How to Make Ricotta

Homemade Ricotta Cheese

You won’t even believe how easy it is to make ricotta at home.  This process takes about 15 minutes.  No joke.  Simply bring a mixture of milk, cream, yogurt, lemon and salt to a simmer, let curdle, then strain.  Done.  Freshly made ricotta is cheaper and tastier than it’s store-bought counterpart.  Really, there’s no reason why you shouldn’t be making ricotta in your own kitchen.  Use this homemade cheese in any recipe that normally calls for ricotta or simply enjoy in a bowl topped with your favorite seasonings.  Tender and creamy, the ricotta pictured above is dressed with just a drizzle of olive oil, bright lemon zest, black pepper and flaky sea salt.  So simple.  So delicious.

Please note that you should really use whole fat products for the recipe.  If you try to substitute in lower fat products, you may have unfavorable results.  Continue reading for the recipe.

Pouring Milk Draining Ricotta Cheese Whey Homemade Ricotta

4.5 from 2 reviews
Homemade Ricotta
Adapted from here.
Recipe type: Cheese
Serves: 1 1/2 cups
  • 1 quart whole milk
  • 1/2 cup heavy cream
  • 1/4 cup whole plain greek yogurt (regular plain yogurt is ok too, just make sure it's full fat)
  • 1 1/2 teaspoons lemon juice
  • 1/2 teaspoon kosher salt
  • Olive oil, for serving
  • Lemon zest, for serving
  • Freshly ground black pepper, for serving
  • Flaky sea salt, for serving
  1. In a medium saucepan, add whole milk, heavy cream, greek yogurt, lemon juice and kosher salt, whisking to combine. Bring to a simmer over medium-high heat and cook until the mixture begins to curdle.
  2. While the mixture is warming up, line a colander with 4 layers of cheesecloth*. Set the lined colander over a tall bowl.
  3. Once the mixture curdles, pour into the colander. Let drain for about 5 minutes for a creamier ricotta. Drain for about 15 minutes for a dry ricotta. Transfer the ricotta to an airtight container and store in the refrigerator.
  4. I like to enjoy this ricotta with a drizzle of olive oil, a light grating of lemon zest, several turns of black pepper and flaky sea salt on top. But really, you can use this in any recipe that calls for ricotta. Keep in mind that this ricotta is salted, so adjust seasoning accordingly.
*I recently discovered that you can reuse cheesecloth! Simply rinse out any leftover particles under hot, running water, then hang to dry. I wouldn't recommend reusing cheesecloth that has come in contact with meat or fish though.



  1. says

    I love this recipe, I love your blog, I love the name of your blog, and I ADORE your pictures!
    Thanks Brandon. And I agree with you, why not make your ricotta at home? Though to find really good ricotta in stores.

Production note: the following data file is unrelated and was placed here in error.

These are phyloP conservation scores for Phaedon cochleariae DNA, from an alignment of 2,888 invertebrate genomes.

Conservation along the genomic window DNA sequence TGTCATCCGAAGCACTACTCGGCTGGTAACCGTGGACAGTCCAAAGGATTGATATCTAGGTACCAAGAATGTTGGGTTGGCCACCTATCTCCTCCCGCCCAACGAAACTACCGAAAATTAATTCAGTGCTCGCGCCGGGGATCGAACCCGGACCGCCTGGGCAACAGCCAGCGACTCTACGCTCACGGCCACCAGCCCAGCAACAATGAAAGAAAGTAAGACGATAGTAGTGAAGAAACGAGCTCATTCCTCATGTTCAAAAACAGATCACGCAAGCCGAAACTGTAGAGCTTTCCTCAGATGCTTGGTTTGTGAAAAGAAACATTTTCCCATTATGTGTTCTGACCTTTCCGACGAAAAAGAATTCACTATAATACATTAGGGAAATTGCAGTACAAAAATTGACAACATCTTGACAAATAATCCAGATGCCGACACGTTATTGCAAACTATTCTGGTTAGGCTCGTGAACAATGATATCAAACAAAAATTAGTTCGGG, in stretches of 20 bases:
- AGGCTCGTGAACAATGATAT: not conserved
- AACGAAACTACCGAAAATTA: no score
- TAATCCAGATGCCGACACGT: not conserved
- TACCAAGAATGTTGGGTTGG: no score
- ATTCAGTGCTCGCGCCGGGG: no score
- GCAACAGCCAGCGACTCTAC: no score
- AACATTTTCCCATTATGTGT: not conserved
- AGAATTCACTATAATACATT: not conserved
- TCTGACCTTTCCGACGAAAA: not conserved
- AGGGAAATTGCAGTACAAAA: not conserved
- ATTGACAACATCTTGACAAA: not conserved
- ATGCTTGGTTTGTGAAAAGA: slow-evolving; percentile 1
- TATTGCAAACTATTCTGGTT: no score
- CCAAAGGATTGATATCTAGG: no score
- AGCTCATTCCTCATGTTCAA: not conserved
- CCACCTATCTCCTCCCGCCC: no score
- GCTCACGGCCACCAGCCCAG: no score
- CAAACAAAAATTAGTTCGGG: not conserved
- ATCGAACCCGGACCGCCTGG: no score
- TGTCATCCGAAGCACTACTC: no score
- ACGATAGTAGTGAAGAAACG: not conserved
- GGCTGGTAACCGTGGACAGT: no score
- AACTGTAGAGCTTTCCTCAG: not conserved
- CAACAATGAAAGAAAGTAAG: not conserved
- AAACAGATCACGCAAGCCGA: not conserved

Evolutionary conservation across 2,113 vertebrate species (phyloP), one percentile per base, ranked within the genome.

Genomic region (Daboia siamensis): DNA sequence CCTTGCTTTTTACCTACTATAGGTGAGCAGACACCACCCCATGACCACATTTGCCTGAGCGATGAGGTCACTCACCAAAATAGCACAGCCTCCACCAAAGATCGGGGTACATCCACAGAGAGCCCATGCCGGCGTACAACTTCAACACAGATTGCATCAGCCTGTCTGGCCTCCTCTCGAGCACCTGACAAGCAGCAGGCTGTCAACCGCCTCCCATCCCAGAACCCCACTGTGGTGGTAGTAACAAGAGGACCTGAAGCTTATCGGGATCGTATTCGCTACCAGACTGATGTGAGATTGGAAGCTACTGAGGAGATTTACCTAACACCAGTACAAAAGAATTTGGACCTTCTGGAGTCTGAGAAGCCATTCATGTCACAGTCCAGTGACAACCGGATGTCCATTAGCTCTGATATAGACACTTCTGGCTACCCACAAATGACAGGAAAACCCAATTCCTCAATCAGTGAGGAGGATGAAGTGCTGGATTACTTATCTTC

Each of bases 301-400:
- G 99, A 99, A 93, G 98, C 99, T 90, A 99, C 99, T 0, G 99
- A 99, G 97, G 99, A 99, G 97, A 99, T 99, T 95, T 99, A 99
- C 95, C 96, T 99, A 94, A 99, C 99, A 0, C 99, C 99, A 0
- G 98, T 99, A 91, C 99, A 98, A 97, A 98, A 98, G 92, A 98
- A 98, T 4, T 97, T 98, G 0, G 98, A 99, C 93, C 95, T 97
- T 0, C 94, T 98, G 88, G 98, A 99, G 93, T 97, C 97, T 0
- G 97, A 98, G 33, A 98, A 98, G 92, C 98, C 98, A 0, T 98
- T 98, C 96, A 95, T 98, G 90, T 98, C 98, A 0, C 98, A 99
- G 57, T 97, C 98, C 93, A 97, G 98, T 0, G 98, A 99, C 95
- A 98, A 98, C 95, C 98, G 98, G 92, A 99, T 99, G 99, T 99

2. jannine says

    thanks for this recipe and lovely pictures.
    I made some this morning and am having it for lunch, delicious!
    I did have to add a lot more lemon juice to get it to curdle completely, perhaps some lemons are more acidic than others.

  3. Mark says

    Brandon, thank you for sharing this recipe! I have been looking for just the right touch to my homemade lasagna :-)

  4. says

    Hi Brandon, I’ve been making fresh ricotta quite some time now, but I’ve never used yogurt in my recipe. It’s so amazing that this is soooooo easy to make and it is absolutely delicious. Whenever I make it I’m taken back to my childhood when my mom would buy fresh ricotta at the Italian Salumeria when I was growing up in NYC. The taste can’t be beat!

    Thanks for sharing,

  5. arcane54 says

    Homemade ricotta~ I’ll never go back! I’ve learned two things about making ricotta from Jennifer at . 1) Ladle the curds, don’t pour them inot the cheese-cloth lined colander. They’ll be fluffy and cloud-like in your finished ricotta — great for a topping of fresh fruit and honey. 2) Jennifer also uses “pourable yogurt” which I interpreted to mean kefir (a cultured milk product) West coasters can probably get Nancy’s brand). The finished cheese is almost like mascarpone — very rich, slightly tangy and smooth. Try all the cool recipes you see and find the one YOU like.

  6. says

    Hi Brandon!

    Firstly, amazing site for amateur cooks with gourmet ambitions (like me, ha).

    Re: this recipe- How many days can the ricotta last, if kept refrigerated?

  7. Fran Paliwodzinski says

    I was at a cooking class yesterday where homemade ricotta was made. It was similar to your recipe , however I was concerned about the comment made by someone. They said the curds were not plenty. Was that because the lemon juice was incorrect amount .? If so, could you tell me the correct amount?

    • Brandon Matzek says

      Hi Fran, I’ve made this many times using the ratio’s listed above, and it’s always worked well for me. But keep some extra lemon juice handy if needed.


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